Translate Learning Into Insights With a Well-Planned Debrief
Wait, isn’t this series about qualitative research? Debriefing isn’t really part of that, right? Wrong! By the “debrief”, I mean the time the team spends after the research discussing the learning together. This ranges from non-existent (on the client side) to a rushed 30 minutes of discussion before flights to (rarely) full day analysis sessions.
You’ve just invested hours, if not days, observing and listening to consumers speak about your industry, category, products or services and, hopefully, how those things relate to their lives. Rushing out of your research without the due diligence of an in-depth debrief session with your team is like spending hours preparing a multi-course gourmet meal, taking a couple bites and then throwing the rest of it in the trash. It’s a huge waste!
Qualitative research and the debrief session that follows should be planned in tandem—think about the outcome needed and work backwards to purposefully plan the exercises, discussions and experiences that will give you the raw input you need to put it all together afterwards. For example, ‘day in the life’ ethnography sessions might be translated into a single story or sample schedule for your target consumer. Or, metaphor elicitation done during a session can provide the input for creating archetypes in the analysis session after. It takes more time and discipline to plan this kind of research, but it’s difficult (if not impossible) to get the level of deep, actionable insights you need without it. It also has the very important benefit of deeper team engagement, which can bring diverse perspectives and help buy-in for the resulting conclusions and recommendations.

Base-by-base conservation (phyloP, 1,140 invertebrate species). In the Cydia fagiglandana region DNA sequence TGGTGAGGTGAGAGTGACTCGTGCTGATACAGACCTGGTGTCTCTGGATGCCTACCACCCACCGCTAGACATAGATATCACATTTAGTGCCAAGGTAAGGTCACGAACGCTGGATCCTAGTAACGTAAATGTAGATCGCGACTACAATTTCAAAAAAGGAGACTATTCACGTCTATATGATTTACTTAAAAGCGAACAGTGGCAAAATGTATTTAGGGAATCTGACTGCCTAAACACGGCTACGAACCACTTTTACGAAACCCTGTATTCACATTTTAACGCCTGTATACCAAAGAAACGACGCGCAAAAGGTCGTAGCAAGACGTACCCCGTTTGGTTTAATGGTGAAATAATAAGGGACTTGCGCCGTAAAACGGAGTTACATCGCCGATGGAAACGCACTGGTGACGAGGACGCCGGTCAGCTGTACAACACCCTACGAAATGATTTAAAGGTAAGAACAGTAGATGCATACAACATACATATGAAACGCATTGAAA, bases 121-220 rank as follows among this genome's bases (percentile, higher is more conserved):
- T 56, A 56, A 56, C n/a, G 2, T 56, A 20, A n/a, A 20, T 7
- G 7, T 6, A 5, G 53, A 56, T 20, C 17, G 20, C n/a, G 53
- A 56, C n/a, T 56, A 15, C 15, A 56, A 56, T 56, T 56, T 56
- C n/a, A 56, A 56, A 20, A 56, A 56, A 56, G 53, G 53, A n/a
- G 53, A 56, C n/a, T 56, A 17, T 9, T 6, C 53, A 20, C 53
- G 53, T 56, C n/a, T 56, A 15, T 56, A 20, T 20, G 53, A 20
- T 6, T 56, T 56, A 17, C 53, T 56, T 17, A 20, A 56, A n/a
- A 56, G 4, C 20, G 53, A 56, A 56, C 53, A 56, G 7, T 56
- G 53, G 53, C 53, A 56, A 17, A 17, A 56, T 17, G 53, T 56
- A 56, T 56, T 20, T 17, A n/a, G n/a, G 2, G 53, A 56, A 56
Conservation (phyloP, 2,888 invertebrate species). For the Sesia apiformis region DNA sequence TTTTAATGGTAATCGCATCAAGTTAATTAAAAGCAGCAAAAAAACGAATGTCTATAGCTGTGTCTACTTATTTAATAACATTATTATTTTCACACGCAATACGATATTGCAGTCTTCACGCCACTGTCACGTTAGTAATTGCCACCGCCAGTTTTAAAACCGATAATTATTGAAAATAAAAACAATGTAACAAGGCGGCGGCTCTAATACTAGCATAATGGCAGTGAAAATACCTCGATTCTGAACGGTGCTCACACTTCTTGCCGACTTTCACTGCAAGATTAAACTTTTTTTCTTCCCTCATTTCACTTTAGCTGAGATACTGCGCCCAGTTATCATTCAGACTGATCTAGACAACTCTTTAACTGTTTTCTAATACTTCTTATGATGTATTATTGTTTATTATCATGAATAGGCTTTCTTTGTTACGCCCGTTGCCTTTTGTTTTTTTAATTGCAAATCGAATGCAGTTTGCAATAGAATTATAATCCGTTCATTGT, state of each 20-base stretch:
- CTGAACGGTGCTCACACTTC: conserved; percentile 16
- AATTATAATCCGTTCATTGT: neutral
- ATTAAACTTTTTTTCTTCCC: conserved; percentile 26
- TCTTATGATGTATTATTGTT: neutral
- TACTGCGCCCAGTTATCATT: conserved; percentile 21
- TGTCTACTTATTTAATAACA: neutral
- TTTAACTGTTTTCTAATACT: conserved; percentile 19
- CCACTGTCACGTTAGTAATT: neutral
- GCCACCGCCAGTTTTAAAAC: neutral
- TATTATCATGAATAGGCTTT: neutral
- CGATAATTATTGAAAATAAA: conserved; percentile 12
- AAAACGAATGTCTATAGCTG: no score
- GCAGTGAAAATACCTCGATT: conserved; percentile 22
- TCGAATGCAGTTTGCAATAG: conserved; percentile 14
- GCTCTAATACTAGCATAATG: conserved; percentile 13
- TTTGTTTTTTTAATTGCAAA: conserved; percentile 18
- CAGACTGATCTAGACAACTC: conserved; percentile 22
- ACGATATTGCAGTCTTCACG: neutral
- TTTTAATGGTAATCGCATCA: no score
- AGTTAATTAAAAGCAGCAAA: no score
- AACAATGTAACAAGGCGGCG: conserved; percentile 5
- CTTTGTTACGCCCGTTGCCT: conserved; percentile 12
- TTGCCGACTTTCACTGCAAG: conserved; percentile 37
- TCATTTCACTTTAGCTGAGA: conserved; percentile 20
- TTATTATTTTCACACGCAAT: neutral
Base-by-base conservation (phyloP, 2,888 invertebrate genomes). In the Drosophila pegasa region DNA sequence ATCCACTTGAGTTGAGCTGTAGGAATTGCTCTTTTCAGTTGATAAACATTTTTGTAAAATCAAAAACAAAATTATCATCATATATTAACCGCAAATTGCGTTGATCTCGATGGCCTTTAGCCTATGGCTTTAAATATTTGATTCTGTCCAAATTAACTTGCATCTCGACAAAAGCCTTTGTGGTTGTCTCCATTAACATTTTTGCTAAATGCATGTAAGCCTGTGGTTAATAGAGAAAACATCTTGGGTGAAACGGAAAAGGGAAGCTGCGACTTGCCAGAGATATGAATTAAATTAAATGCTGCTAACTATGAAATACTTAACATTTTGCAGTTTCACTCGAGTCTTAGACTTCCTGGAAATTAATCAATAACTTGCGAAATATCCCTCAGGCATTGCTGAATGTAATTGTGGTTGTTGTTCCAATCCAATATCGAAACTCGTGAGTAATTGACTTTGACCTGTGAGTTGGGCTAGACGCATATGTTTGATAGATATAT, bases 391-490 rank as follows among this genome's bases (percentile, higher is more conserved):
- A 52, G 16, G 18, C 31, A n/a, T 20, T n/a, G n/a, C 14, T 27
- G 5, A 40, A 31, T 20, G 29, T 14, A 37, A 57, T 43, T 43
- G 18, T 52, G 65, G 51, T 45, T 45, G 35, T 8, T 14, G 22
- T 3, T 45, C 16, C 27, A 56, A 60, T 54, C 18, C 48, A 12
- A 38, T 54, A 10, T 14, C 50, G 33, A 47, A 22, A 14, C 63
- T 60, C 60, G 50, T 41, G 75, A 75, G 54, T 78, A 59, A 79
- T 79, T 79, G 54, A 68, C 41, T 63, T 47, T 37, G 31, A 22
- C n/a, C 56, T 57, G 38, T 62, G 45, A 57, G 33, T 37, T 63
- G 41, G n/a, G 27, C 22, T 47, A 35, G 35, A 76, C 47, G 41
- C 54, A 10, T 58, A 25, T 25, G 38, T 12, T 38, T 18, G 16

How do you get maximum value from your research debrief? Using listening guides during the research and/or creating analysis templates in advance can be a big help. Consider learning processing activities like picture analysis (for consumer collages), mind-mapping, creating consumer hierarchies of need or other mental models. Listening is the easy part—putting it all together to actually extract the insights is hard work. An experienced moderator with strong facilitation skills can be invaluable for this.
If it’s a multi-day project, build in time at the end of each day as well as at the conclusion of the project. As a rule of thumb, the more concrete and specific the research objective, the shorter the debrief and vice versa. For example, if you’re doing a handful of interviews to optimize a specific piece of creative with specifically defined learning objectives, you can probably complete the debrief in an hour or two. However, if you’re doing fundamental consumer or market segment understanding, gathering inspiration for future innovation, or doing in-depth ethnography, consider spending at least 50% (or maybe even up to 75%) of the time spent with consumers doing debriefing/analysis afterwards .